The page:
Friend of the for­est

Beloved forester Beryl Budd re­tires

The Covington News - - Local News - GABRIEL KHOULI gkhouli@cov­news.com

Drive around enough of New­ton County and you’re sure to see a tree, or a few dozen, that’s been planted by forester Beryl Budd.

Budd has been mak­ing New­ton County a greener place for the past 27, and lo­cals had no short­age of sto­ries about the af­fa­ble, hard-work­ing man who is re­tir­ing from the Ge­or­gia Forestry Com­mis­sion.

Budd started out in his ca­reer as a ru­ral forester, help­ing pri­vate landown­ers man­age their forests, whether that meant cut­ting down un­healthy trees too far gone, main­tain­ing and re­ha­bil­i­tat­ing one that could be saved or plant­ing a new gen­er­a­tion of wooden be­ings.

Af­ter that, he moved to community forestry and has been in­volved in ev­ery city in New­ton County, in So­cial Circle and in cities all across the state. His New­ton Coun­try brethren held a re­tire­ment cer­e­mony Satur­day morn­ing at Ox­ford City Hall, and hon­ored him with words and the spec­trum of wooden gifts.

New­born’s Martha Ell­wanger even com­posed the beloved Budd a poem:

Beryl you’re go­ing to re­tire and that we ad­mire,

but what will we do when we no longer have you.

When the tor­nado hit, you never quit

and saved what you could, all that beau­ti­ful wood.

We give you three cheers

for all of the trees planted over the years.

The town looks like it did in years gone by

with a green canopy reach­ing up to the sky.

We’re a green town again,

and we thank you dear friend.

But sup­pose there a flood,

and trees fall with a thud,

or sup­pose we have snow

and strong winds that blow. The out­look is grim; we’ll be out on a limb. We wish you all the best, but we have a re­quest: stay closely in touch be­cause we need you so much.

Ox­ford’s Hoyt Oliver told about the deep mean­ing trees have held in many of the world’s reli­gions, in­clud­ing the tree of life in the Bi­ble, Sid­dhartha’s trans­for­ma­tion into the Bud­dha un­der the Bodhi tree, the Norse re­li­gion’s Yg­gdrasil, who’s roots were in the un­der­world and whose branches reached to the heav­ens, and Sioux holy man Black Elk who had vi­sions of a great flow­er­ing tree of life of peace and har­mony.

“And in re­cent years, Beryl Budd has been the pa­tron saint of the trees of Ox­ford,” Oliver said.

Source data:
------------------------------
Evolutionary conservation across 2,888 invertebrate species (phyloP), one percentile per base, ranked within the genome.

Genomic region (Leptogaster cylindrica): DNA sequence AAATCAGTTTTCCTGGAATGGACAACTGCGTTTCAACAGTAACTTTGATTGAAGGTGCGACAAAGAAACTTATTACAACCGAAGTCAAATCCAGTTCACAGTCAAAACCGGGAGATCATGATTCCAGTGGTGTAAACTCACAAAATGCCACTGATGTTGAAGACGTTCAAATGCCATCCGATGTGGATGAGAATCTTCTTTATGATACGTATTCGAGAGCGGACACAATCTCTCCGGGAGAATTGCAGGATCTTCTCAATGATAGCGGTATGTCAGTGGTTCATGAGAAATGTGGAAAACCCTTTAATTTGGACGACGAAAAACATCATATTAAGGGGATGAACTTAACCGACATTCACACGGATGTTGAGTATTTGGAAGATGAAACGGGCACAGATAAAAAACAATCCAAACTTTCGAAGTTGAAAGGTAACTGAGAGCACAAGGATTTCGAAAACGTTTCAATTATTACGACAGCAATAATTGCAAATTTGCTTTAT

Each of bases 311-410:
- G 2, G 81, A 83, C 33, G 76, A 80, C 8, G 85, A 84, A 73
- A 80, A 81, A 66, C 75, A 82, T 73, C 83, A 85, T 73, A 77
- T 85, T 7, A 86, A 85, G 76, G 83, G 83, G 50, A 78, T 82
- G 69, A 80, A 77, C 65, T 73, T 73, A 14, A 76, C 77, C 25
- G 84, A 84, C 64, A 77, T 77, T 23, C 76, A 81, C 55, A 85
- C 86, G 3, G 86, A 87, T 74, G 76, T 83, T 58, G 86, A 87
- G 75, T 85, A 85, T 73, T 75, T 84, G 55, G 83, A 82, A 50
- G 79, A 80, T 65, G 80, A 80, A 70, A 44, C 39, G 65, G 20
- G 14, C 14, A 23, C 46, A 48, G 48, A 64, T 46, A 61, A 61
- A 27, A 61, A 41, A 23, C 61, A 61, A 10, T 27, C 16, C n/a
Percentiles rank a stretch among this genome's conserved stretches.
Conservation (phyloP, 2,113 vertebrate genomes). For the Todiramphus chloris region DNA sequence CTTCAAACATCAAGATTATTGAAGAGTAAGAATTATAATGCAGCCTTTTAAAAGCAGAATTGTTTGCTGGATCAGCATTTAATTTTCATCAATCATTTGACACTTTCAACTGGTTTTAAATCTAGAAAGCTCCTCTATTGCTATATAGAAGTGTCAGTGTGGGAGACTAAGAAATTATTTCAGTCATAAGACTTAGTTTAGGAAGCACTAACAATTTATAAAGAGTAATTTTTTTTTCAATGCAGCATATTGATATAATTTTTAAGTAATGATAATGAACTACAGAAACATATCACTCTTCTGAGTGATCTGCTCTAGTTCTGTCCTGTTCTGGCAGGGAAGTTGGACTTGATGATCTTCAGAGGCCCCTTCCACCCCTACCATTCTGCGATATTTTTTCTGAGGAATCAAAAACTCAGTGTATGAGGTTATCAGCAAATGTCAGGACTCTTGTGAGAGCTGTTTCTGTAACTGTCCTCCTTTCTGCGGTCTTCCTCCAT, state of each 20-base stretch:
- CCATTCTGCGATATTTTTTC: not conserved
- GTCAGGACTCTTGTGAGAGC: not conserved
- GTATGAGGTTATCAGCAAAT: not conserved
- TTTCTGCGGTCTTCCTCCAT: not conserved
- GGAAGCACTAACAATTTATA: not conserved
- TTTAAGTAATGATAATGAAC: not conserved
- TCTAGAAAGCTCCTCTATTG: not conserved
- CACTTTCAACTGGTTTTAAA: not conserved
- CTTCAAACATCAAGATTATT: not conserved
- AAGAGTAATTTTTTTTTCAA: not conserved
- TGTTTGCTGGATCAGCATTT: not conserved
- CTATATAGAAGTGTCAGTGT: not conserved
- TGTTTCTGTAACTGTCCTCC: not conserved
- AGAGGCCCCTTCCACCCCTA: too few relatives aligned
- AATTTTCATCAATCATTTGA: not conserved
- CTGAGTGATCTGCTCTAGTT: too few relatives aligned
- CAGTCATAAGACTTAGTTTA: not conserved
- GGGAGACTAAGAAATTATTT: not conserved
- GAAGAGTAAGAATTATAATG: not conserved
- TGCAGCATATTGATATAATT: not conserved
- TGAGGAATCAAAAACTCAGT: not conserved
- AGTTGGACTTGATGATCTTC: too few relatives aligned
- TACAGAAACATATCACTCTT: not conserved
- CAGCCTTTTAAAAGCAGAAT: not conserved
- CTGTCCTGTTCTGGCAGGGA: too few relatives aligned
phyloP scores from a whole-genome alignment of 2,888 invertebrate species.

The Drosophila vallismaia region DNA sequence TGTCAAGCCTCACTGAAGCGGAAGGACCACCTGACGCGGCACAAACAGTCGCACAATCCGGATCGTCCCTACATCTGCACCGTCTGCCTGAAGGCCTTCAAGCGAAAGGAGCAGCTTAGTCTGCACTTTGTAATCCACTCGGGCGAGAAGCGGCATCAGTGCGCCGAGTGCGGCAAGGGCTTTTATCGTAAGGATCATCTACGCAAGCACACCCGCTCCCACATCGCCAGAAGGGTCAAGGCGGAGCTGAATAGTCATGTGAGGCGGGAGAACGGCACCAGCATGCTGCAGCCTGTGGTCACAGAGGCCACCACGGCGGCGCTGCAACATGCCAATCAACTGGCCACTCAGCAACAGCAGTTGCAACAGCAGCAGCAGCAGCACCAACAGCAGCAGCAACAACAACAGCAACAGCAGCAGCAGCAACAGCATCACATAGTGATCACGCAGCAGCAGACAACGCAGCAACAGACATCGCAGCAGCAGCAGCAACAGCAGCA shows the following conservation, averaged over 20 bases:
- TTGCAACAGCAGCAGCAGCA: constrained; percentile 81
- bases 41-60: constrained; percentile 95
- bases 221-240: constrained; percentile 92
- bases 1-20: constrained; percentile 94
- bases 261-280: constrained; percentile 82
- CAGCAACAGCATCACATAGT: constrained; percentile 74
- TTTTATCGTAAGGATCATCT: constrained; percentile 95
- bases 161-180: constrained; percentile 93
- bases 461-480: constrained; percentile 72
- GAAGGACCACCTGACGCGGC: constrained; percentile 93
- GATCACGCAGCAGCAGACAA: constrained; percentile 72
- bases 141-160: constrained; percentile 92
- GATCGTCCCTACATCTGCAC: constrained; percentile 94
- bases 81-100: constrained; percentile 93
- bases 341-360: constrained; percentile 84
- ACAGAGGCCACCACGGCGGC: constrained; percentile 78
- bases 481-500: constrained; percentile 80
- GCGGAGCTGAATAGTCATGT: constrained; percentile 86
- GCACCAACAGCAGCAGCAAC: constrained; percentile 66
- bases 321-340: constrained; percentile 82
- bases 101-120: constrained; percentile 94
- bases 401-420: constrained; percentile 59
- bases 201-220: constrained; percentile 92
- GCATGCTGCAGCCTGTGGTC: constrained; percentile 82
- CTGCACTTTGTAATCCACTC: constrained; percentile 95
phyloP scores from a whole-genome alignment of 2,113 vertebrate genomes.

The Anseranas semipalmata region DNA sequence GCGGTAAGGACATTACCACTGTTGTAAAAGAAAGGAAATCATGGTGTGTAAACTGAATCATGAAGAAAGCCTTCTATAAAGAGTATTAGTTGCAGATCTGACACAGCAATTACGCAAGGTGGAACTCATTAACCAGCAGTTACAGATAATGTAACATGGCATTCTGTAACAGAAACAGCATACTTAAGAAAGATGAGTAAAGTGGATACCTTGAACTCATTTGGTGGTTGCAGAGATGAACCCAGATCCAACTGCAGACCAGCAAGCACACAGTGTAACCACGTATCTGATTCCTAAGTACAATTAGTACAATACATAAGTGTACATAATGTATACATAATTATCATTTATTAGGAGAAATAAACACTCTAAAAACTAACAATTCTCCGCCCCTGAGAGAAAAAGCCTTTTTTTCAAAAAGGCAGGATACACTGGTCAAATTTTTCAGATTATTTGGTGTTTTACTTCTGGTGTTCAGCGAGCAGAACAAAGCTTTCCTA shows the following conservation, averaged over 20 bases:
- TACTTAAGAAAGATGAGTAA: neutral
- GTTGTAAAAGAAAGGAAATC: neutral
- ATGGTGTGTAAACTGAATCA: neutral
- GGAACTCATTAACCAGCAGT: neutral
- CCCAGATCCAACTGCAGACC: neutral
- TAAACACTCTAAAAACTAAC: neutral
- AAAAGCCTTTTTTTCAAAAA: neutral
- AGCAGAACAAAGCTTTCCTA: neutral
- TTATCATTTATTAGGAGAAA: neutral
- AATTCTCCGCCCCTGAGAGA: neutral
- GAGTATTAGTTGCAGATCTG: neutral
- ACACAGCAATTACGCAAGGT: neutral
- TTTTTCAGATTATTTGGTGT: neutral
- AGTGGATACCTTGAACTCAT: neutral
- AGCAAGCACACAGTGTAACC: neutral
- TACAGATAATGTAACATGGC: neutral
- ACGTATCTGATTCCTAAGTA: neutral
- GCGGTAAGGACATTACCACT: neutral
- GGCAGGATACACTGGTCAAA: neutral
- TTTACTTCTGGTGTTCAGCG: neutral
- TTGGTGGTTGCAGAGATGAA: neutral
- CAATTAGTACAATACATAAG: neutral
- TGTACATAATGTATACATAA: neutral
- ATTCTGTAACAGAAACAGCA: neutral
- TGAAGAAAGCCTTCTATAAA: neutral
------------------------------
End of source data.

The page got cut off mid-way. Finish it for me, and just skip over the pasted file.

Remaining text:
For his gift, Oliver of­fered Budd a bowl made from the burl of a Wa­ter Oak.

“A burl bowl for Beryl Budd,” Oliver said.

So­cial Circle of­fered Budd a blue­bird tree­house made by El­li­jay artist Lau­rance Sawyer, Por­terdale Mayor Ar­line Chap­man gave him an orig­i­nal tree paint­ing, New­ton County promised to plant in honor of Budd next Ar­bor Day and Cov­ing­ton had a stone en­graved with a mes­sage for Budd, which would be placed on a tree well on the north side of the square.

The stone read, “For a life­time of ded­i­ca­tion to plant­ing good­ness in the soil and the community the city of Cov­ing­ton ded­i­cates this tree in honor of Beryl Budd, GFC Community Forester. May the roots from his la­bor continue to ed­u­cate, beau­tify and en­cour­age all of those he has im­pacted.”

Budd in turn thanked all of the cities and ex­pressed what a plea­sure it’s been to work with all the lo­cal cities.

“This is re­ally great. What can I say? It’s been my plea­sure to have worked with all of you through the years,” Budd said. “Ev­ery­body’s been say­ing we’re go­ing to miss you. Ac­tu­ally I’m still here. I don’t have plans to go any­where, and I hope to be around for a while.”

When asked af­ter

the cer­e­mony, Budd said he had helped peo­ple plant prob­a­bly hun­dreds of thou­sands of trees, from seedlings to big trees, in his 30-plus year ca­reer.

“I’ve al­ways en­joyed the for­est. When I was a kid, I prac­ti­cally lived out in the woods, the for­est be­hind our home,” Budd said. “I just al­ways had an in­ter­est in and de­cided to go into forestry, and I’ve been there ever since and will continue work­ing in forestry.”

As for a fa­vorite tree, Budd chose the oak.

“I love oaks be­cause of the long life, and they give off so much shade. They’re ben­e­fi­cial for wildlife. They just have so many ben­e­fits,” he said.

As for the old­est tree he’s ever seen, he said it’s prob­a­bly the Red­wood and Se­quoia trees out west, along with the Dou­glas-firs and Pon­derosa Pines. He’s still hop­ing to make an­other trip out west to see the bristle­cone pines, thought to be some of the old­est or­gan­isms in ex­is­tence.

That sounds like the per­fect first va­ca­tion trip

Gabriel Khouli /The Cov­ing­ton News

Beryl Budd shows off one of the nu­mer­ous gifts he re­ceived at his re­tire­ment cer­e­mony Satur­day.

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